Talk:Book of Mormon DNA
BOM Introduction: Lamanites principal ancestors of American Indians?
The article states: "Perhaps the controversy begins with an unofficial and individually assumed idea about the geographical location of the events portrayed in the Book of Mormon. Many Mormons and non-Mormons have read the book and assumed that no one else was on the American continent when Lehi and his company arrived; from this misconception it would be easy to assume Lehi and his wife were the parents of all human inhabitants in North and South America; it would also be possible to imagine that this group of people and their operations encompassed the whole of the western hemisphere."
The misconception is not only created in the unofficial and popular readings of the Book of Mormon, but also on the Introduction page, written by church authorities, which stated (until 2006) that "the Lamanites, ...are the principal ancestors of the American Indians." The new introduction, as discussed in the Deseret Newsreads that those in the Book of Mormon "are among the ancestors of the American Indians." However, the online version of the Introduction on the LDS Web site still reads the 'old' way. So let's not foist the misconception off on the uninformed masses. I'm making some changes to the article based on all this. --Jerekson 23:49, 10 November 2007 (MST)
According to Experts...
Please offer some citations here on limited geographical scope. The article reads very poorly with phrases like this inserted, but not backed up.
In addition, I have read some assertions that the entire geographical setting fits well into the Great Lakes area of the US, with the expanses of water, and the 'narrow neck' of land dividing the land being easily notable. While the scale and grandeur of the Mesoamerican ruins make them attractive settings for the Book of Mormon, the Mesoamerican location rises from a limited and limiting perspective. Articles like Matthew Roper's, Limited Geography and the Book of Mormon: Historical Antecedents and Early Interpretations (Farms, 2004) provide extensive detail on the source of popular notions and misconceptions, but still seems to hold doggedly to the Mesoamerican location. The study of the locations and their sizes should likely be considered in light of the emerging views on how to interpret the actual size of the populations involved (i.e., were the numbers of people given in the text systematically figurative, as many such numbers are in other ancient texts, or were they absolutely literal?). If the actual numbers of people are unknown, then the location and scope of the geography is less easy to narrow down. --Jerekson 23:48, 10 November 2007 (MST)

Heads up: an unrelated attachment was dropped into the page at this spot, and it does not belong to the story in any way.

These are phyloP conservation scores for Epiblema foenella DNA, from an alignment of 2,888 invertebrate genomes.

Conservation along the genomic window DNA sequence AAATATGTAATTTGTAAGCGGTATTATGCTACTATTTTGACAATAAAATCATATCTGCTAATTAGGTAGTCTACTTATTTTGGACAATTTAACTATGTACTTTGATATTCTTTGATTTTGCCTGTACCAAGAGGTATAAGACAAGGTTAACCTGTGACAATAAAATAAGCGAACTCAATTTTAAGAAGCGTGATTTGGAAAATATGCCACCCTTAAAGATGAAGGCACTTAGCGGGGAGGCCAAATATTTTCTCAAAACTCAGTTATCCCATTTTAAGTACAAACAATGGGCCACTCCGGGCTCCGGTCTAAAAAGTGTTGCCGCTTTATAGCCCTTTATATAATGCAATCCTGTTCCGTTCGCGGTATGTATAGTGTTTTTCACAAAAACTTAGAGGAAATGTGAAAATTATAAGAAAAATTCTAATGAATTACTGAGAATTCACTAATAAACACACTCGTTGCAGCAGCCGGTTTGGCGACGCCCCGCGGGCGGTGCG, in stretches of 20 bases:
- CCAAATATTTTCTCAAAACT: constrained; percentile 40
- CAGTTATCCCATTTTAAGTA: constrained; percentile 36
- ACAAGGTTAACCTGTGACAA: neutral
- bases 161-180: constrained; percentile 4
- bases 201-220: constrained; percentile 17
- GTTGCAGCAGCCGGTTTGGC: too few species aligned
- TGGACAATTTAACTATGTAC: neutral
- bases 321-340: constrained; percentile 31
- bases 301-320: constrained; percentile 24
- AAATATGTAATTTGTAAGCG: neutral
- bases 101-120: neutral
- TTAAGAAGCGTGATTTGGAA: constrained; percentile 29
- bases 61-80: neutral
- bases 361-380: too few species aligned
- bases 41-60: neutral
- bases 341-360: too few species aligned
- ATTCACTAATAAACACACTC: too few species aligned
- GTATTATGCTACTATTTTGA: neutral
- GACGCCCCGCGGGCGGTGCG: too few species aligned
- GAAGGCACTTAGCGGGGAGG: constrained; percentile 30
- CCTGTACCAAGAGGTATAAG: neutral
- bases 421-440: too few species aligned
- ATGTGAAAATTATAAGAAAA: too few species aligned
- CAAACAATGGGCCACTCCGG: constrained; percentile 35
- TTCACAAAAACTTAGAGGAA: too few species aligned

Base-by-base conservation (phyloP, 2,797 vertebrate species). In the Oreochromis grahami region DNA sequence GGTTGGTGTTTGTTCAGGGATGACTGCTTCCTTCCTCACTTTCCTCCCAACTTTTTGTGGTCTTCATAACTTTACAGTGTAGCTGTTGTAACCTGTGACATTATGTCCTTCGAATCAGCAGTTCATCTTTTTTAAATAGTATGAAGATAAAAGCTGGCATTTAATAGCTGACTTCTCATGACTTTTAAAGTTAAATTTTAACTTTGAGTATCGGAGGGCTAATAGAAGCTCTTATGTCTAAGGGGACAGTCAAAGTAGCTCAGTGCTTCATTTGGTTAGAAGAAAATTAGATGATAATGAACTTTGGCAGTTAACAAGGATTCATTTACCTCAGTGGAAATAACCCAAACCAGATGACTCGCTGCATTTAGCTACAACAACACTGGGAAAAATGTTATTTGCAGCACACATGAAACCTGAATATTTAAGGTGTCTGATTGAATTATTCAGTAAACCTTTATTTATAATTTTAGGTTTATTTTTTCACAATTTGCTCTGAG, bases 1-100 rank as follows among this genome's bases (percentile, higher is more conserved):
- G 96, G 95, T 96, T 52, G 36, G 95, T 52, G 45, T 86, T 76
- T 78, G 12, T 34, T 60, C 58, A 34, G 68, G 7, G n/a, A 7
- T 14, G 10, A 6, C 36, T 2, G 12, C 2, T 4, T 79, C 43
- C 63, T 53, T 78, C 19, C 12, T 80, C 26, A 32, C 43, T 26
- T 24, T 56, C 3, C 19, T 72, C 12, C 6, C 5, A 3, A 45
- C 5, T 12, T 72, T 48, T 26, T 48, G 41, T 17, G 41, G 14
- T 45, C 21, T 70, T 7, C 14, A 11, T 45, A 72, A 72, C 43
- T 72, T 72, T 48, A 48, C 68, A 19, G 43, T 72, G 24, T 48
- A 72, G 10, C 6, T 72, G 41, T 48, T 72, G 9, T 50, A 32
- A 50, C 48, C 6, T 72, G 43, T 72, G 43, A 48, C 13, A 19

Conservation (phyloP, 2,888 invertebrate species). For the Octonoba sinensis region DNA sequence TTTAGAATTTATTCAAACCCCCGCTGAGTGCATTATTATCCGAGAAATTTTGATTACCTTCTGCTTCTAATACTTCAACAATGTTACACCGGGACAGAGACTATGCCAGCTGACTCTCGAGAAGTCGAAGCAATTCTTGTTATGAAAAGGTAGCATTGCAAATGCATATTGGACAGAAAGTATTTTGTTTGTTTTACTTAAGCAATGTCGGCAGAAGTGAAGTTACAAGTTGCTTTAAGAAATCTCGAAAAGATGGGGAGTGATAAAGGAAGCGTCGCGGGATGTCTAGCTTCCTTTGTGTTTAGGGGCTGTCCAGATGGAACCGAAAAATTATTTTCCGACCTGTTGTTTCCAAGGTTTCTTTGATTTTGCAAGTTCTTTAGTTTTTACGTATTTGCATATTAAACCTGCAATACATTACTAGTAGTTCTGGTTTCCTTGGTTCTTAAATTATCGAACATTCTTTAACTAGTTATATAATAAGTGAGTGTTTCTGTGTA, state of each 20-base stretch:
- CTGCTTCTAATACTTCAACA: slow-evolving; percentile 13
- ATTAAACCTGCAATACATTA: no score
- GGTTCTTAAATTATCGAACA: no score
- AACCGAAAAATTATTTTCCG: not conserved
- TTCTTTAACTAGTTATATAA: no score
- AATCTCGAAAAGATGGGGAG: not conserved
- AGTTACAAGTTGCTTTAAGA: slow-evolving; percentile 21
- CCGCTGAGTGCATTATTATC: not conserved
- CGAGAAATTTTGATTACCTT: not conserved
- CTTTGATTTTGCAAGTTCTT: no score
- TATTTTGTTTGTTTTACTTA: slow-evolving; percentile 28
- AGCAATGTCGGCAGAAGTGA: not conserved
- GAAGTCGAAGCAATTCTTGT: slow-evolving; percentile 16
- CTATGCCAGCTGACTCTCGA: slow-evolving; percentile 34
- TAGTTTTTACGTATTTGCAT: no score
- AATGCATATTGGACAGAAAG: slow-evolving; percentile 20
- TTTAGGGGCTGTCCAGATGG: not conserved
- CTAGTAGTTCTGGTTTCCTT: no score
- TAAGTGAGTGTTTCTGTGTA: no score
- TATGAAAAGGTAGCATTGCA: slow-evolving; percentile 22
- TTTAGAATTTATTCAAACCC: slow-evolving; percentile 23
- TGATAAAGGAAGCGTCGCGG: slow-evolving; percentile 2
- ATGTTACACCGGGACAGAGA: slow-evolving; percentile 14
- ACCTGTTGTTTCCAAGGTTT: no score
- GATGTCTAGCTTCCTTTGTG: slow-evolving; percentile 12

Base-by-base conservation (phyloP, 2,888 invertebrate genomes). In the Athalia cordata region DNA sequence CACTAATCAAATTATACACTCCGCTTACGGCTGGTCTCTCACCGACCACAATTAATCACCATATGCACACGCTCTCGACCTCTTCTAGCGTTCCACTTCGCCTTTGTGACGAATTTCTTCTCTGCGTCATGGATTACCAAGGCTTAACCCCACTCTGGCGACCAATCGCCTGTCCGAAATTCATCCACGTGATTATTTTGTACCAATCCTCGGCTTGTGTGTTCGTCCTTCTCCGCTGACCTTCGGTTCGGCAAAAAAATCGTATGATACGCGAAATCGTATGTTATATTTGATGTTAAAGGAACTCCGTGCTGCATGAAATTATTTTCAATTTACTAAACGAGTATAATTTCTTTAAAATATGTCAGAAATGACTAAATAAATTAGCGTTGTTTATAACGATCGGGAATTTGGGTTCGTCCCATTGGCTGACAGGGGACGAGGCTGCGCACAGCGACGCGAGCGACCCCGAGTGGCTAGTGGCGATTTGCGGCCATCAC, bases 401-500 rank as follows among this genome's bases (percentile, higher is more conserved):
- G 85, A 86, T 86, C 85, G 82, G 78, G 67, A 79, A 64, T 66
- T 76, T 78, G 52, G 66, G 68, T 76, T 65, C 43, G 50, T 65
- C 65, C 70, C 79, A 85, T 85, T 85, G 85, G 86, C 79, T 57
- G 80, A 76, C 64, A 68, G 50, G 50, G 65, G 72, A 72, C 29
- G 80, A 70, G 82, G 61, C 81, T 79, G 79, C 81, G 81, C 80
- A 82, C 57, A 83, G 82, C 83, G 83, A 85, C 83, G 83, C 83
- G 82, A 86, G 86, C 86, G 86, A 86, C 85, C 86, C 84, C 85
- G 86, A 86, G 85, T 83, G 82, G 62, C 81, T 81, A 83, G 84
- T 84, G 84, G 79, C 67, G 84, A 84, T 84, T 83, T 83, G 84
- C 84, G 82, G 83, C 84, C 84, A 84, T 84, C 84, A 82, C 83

Central or South America
Without citations, the assertion that Lehi landed in Central or South America is a pure guess. Based on what follows in the article about the non-official nature of most of the speculation on locations, wouldn't it be more appropriate just to say that the location of Lehi's disembarking point is just plain unknown? The only fact is that the small number of people who are interested enough in Book of Mormon geography to keep studying it tend to focus on Central and South America. They follow clues and hints, and various statements made by past general authorities outside of General Conference or the canon. I have made this change in the article, and welcome discussion and additional revision. --Jerekson 11:17, 13 November 2007 (MST)
The Maxwell Institute's statement on Book of Mormon geography is quite succinct. After making some contributions here, I am now beginning to wonder if much of this article should not be moved to the stub on Book of Mormon Geography, leaving this page free to document the specific issue of DNA research. That stub could use much of the content I found when I first came to this article, but could also be built on the backbone of the Maxwell Institute article. Is it Fair (bad pun) to use a Farms article in this wiki? Encyclopedia of Mormonism? Much of wikipedia is built on older editions of Encyclopedia Brittanica... --Jerekson 11:43, 13 November 2007 (MST)